"(b) From picketing in this dispute the premises, stores or establishments conducted by any merchants, storekeepers or industrial concerns."

The immediate and most practical application of the restraint is to prevent the defendants from prosecuting the systematic offensive against merchants outlined in the recital of facts, supra.

Dictionaries necessarily fail to keep abreast of a word use where the matter which the word describes is in process of development. Webster's New International defines the noun "picket," in its application to the present subject, as "a person posted by a labor organization at an approach to the place of work affected by a strike to ascertain the workmen going and coming and to persuade or otherwise influence them to quit working there." The same authority defines the verb "picket," used with respect to the subject-matter, as "to post pickets at a place of employment, to walk or stand in front of such a place as a picket; to take up the station and duties of a picket, military or labor; to do, or go on, picket duty." An added function of the picket, not contained in the quoted language but nevertheless now quite generally recognized, is to seek to influence, frequently by placards or banners carried by the picket, the public against patronizing the employer. Whether or not the book definitions are short of the current acceptance of the term, they serve to distinguish picketing from other forms of strike activities by naming, as attributes, a "posting" at a "station" for the purpose of accomplishing a result contrary to the wishes or the plans of those who control the premises or who have business or other interests there.

Appellants argue that the restrained acts do not constitute picketing in its true sense. That may be so. It clearly is so if the foregoing dictionary definition is fully comprehensive; but, quite as clearly, the acts are those which, if enacted against the employer at the place of work, would constitute picketing. But whether so or not makes little difference. The name is unimportant so long as it is quite clear what the restraint is directed towards; and no one appears to be in any doubt about that. (See American Steel Foundries v. Tri-City C.T. Council, supra.) The acts prohibited by the order of December 1st embrace the essentials of a fixed station, beat or patrol and the posting of a person or persons thereat in an effort to compel, by this means, a yielding to the defendants' demands. The term "picket" is applied thereto, with reason and, we think, by acceptance. It was used below and is used here in that sense, and this whether the picketing be at the premises of the employer or at the premises of another in the effort to reach the employer indirectly.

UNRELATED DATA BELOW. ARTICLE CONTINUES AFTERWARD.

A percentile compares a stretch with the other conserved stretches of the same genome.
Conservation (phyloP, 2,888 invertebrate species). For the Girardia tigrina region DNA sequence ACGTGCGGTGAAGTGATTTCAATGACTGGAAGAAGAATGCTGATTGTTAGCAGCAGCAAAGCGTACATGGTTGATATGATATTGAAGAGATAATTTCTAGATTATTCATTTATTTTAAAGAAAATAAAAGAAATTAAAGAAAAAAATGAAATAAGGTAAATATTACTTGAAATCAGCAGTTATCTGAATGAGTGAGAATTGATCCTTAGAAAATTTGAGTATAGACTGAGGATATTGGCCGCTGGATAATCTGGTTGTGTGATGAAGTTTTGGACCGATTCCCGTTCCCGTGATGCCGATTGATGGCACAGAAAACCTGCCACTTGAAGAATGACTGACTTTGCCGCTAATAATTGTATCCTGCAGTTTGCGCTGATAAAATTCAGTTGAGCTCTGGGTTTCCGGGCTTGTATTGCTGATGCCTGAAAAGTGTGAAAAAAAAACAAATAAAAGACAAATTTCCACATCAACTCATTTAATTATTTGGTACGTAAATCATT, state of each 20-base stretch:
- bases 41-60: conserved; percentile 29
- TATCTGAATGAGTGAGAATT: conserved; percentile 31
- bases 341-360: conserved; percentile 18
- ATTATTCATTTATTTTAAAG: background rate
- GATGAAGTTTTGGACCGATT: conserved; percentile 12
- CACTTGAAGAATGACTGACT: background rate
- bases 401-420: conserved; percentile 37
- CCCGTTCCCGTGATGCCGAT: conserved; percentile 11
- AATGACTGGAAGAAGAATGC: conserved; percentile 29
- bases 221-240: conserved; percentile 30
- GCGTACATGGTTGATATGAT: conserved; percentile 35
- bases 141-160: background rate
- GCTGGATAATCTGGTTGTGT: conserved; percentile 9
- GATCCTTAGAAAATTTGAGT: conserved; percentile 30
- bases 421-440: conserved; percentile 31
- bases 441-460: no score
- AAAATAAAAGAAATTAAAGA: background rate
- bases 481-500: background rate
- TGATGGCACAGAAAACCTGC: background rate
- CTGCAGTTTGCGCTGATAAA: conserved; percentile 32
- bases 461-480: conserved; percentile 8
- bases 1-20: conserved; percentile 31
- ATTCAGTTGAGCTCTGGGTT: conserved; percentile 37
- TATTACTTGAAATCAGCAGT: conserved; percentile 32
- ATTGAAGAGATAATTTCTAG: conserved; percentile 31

Chapter 207, P.L. 1926, is cited as prohibitory of the restraint now under discussion. The statute provides that in cases involving and growing out of a dispute concerning the terms or conditions of employment "no restraining order or writ of injunction shall be granted * * * any person or persons, either singly or in concert, * * * from peaceably and without threats or intimidation being upon any public street * * * for the purpose of obtaining or communicating information, or to peaceably and without threats or intimidation persuade any person or persons to work or abstain from working, or to employ or to cease to employ any party to a labor dispute, or to peaceably and without threats or intimidation recommend, advise or persuade others so to do, provided said persons remain separated one from the other at intervals of ten paces or more." Neither in title nor in body does the statute expressly mention the word "picketing," and we think that it may not be said to refer impliedly to a form of picketing which at the passage of the statute, and until recently, was not practiced or attempted. The right to be upon the public highways does not, as of course, include the right indiscriminately to focus upon a particular house or place of business and, by maintaining a continuous and conspicuous patrol, put the place or those whose interests are there in a state resembling one of siege. The opposite view would lead logically to strange results. If the place of one who advertises in a newspaper against which there is a strike is subject to be picketed, why not that of the newsdealer who sells it, of him who buys it, or even of him who reads it? Why may not a home be picketed with the announcement "this party reads a scab newspaper" or "the householder herein buys the Bayonne Times which is unfair to its reporters?" The loss of readers is as fatal to a newspaper as the loss of advertisers; indeed the former loss results directly in the latter. The prohibited act marks the end of the attempt to persuade the merchant and the institution of social and economic force against him. If he is to be subjected to this pressure why not to the added pressure of a picketing against his customers because they do business with him — and so on along the line? There must, in all reason, be a limit somewhere. There is no legitimate dispute in the statutory sense between the defendants and those whose property they are enjoined from picketing. (See Feller v. Local 144, International, c., Union, 121 N.J. Eq. 452.) The United States supreme court held in Duplex Printing Press Co. v. Deering, 254 U.S. 443; 65 L.Ed. 349, that the Clayton act of October 15th, 1914, which contained provisions comparable to our 1926 statute, did not prohibit injunctions against a secondary boycott. In New Negro Alliance v. Sanitary Grocery Co., 82 L.Ed. 683 , recently decided by that court, it was held that the picketing therein litigated was lawful; but the provocation of the picketing was the refusal of the respondent to employ negro clerks, a labor status which directly concerned the respondent; further, the decision turned upon section 13 of the Norris-LaGuardia act of March 23d 1932, a statute which was held to extend the prohibitions of the Clayton act respecting the exercise of jurisdiction by federal courts and which, by its provisions, gives wider application to the term "labor dispute" than does our state statute. We consider that the facts of the dispute and the controlling federal statute are quite different from the facts and the law in the instant case. In our opinion the New Jersey statute does not prohibit restraints of the sort under review.